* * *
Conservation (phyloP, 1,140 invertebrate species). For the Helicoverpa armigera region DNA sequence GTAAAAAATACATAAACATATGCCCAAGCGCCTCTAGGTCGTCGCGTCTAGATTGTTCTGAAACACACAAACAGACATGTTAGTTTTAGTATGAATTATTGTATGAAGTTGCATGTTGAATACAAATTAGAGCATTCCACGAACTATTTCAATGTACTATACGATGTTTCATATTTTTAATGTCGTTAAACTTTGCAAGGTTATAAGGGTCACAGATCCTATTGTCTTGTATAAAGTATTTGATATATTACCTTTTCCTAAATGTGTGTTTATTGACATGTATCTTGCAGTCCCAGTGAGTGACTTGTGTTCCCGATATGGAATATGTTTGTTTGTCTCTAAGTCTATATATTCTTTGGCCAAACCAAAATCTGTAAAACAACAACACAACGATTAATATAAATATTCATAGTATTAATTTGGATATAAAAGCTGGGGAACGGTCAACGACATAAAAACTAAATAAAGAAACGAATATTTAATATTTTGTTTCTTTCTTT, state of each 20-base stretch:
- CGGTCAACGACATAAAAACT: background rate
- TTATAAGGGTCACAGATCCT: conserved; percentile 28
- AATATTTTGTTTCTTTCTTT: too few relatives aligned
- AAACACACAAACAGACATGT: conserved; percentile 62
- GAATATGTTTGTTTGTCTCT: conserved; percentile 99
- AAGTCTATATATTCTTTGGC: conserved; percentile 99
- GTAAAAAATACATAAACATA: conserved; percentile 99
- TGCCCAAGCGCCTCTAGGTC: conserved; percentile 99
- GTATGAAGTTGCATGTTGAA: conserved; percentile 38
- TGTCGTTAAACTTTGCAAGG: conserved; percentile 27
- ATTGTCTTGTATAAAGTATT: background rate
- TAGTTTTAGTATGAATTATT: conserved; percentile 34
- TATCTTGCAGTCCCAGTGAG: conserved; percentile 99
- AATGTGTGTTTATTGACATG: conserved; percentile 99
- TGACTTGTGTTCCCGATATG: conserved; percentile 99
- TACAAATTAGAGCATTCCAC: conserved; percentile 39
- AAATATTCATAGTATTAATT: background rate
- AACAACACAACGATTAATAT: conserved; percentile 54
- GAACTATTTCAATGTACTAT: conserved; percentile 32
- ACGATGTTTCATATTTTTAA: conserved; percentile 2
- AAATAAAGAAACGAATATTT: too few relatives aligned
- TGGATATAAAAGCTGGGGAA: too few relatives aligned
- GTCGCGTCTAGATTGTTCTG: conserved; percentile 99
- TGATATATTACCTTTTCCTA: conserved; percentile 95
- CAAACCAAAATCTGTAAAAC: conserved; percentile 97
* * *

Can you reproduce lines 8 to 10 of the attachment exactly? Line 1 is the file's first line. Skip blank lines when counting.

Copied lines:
- GTAAAAAATACATAAACATA: conserved; percentile 99
- TGCCCAAGCGCCTCTAGGTC: conserved; percentile 99
- GTATGAAGTTGCATGTTGAA: conserved; percentile 38